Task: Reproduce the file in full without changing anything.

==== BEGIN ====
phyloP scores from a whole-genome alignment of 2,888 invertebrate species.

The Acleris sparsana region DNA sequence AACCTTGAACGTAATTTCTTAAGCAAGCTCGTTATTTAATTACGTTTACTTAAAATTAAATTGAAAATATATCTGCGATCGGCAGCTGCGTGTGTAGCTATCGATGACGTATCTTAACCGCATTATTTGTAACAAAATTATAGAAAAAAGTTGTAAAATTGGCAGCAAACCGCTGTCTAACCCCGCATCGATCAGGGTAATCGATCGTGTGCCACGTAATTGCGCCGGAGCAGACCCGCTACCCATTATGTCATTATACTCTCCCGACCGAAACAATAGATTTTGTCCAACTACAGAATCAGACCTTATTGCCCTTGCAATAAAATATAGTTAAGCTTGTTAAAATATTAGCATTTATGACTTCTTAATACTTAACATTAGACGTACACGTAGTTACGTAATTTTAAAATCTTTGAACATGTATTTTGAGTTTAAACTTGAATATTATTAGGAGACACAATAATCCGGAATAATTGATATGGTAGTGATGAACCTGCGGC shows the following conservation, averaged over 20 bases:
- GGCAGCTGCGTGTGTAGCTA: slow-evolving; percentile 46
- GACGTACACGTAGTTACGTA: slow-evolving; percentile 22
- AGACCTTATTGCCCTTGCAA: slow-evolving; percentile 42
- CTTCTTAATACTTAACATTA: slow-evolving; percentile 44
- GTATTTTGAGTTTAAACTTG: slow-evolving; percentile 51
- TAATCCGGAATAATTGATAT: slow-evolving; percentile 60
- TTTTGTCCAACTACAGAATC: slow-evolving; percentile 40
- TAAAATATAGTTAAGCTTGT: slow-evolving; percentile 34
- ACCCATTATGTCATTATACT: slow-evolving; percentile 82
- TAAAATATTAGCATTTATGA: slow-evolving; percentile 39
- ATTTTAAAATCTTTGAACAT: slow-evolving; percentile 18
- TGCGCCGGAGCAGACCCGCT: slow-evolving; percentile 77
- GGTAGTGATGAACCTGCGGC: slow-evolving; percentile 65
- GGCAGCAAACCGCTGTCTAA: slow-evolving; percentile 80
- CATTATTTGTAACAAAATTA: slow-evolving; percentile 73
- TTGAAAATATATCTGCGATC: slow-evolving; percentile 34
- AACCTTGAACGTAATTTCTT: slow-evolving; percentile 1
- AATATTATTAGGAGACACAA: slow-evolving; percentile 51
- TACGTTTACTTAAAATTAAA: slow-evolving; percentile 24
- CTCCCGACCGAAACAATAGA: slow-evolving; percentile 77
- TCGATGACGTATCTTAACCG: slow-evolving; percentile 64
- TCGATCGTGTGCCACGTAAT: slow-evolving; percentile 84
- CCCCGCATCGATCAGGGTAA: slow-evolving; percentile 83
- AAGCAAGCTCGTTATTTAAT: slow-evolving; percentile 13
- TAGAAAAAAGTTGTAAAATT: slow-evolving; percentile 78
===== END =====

phyloP scores from a whole-genome alignment of 2,888 invertebrate species.

The Acleris sparsana region DNA sequence AACCTTGAACGTAATTTCTTAAGCAAGCTCGTTATTTAATTACGTTTACTTAAAATTAAATTGAAAATATATCTGCGATCGGCAGCTGCGTGTGTAGCTATCGATGACGTATCTTAACCGCATTATTTGTAACAAAATTATAGAAAAAAGTTGTAAAATTGGCAGCAAACCGCTGTCTAACCCCGCATCGATCAGGGTAATCGATCGTGTGCCACGTAATTGCGCCGGAGCAGACCCGCTACCCATTATGTCATTATACTCTCCCGACCGAAACAATAGATTTTGTCCAACTACAGAATCAGACCTTATTGCCCTTGCAATAAAATATAGTTAAGCTTGTTAAAATATTAGCATTTATGACTTCTTAATACTTAACATTAGACGTACACGTAGTTACGTAATTTTAAAATCTTTGAACATGTATTTTGAGTTTAAACTTGAATATTATTAGGAGACACAATAATCCGGAATAATTGATATGGTAGTGATGAACCTGCGGC shows the following conservation, averaged over 20 bases:
- GGCAGCTGCGTGTGTAGCTA: slow-evolving; percentile 46
- GACGTACACGTAGTTACGTA: slow-evolving; percentile 22
- AGACCTTATTGCCCTTGCAA: slow-evolving; percentile 42
- CTTCTTAATACTTAACATTA: slow-evolving; percentile 44
- GTATTTTGAGTTTAAACTTG: slow-evolving; percentile 51
- TAATCCGGAATAATTGATAT: slow-evolving; percentile 60
- TTTTGTCCAACTACAGAATC: slow-evolving; percentile 40
- TAAAATATAGTTAAGCTTGT: slow-evolving; percentile 34
- ACCCATTATGTCATTATACT: slow-evolving; percentile 82
- TAAAATATTAGCATTTATGA: slow-evolving; percentile 39
- ATTTTAAAATCTTTGAACAT: slow-evolving; percentile 18
- TGCGCCGGAGCAGACCCGCT: slow-evolving; percentile 77
- GGTAGTGATGAACCTGCGGC: slow-evolving; percentile 65
- GGCAGCAAACCGCTGTCTAA: slow-evolving; percentile 80
- CATTATTTGTAACAAAATTA: slow-evolving; percentile 73
- TTGAAAATATATCTGCGATC: slow-evolving; percentile 34
- AACCTTGAACGTAATTTCTT: slow-evolving; percentile 1
- AATATTATTAGGAGACACAA: slow-evolving; percentile 51
- TACGTTTACTTAAAATTAAA: slow-evolving; percentile 24
- CTCCCGACCGAAACAATAGA: slow-evolving; percentile 77
- TCGATGACGTATCTTAACCG: slow-evolving; percentile 64
- TCGATCGTGTGCCACGTAAT: slow-evolving; percentile 84
- CCCCGCATCGATCAGGGTAA: slow-evolving; percentile 83
- AAGCAAGCTCGTTATTTAAT: slow-evolving; percentile 13
- TAGAAAAAAGTTGTAAAATT: slow-evolving; percentile 78